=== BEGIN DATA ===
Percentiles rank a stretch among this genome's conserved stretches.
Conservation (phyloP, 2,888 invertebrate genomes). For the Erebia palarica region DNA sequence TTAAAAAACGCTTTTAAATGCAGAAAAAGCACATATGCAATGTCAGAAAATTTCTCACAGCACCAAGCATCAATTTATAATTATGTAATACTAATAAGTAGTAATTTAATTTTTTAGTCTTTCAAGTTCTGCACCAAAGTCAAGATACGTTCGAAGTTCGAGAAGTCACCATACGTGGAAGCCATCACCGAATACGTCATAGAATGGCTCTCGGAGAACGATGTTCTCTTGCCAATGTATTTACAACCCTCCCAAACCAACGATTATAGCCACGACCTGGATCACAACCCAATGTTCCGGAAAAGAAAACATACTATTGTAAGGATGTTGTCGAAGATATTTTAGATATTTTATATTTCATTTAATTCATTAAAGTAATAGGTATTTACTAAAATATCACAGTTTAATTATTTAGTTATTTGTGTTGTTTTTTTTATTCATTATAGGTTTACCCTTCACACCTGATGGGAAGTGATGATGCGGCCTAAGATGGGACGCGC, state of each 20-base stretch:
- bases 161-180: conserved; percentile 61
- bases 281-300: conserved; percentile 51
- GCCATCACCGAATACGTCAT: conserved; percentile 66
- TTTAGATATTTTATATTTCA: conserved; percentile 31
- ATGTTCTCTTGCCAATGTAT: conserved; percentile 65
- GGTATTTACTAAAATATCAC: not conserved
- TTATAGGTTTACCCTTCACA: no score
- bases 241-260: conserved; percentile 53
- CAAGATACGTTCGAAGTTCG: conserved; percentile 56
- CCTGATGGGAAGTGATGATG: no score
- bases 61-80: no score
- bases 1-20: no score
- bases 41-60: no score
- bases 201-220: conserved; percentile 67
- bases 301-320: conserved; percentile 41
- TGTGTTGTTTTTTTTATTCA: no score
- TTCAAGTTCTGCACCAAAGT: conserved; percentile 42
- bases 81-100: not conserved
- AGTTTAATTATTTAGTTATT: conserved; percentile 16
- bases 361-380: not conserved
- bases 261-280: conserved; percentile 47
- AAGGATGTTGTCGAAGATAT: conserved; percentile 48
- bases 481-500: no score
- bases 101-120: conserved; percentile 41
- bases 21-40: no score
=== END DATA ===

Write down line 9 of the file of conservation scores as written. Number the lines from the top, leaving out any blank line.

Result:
- TTATAGGTTTACCCTTCACA: no score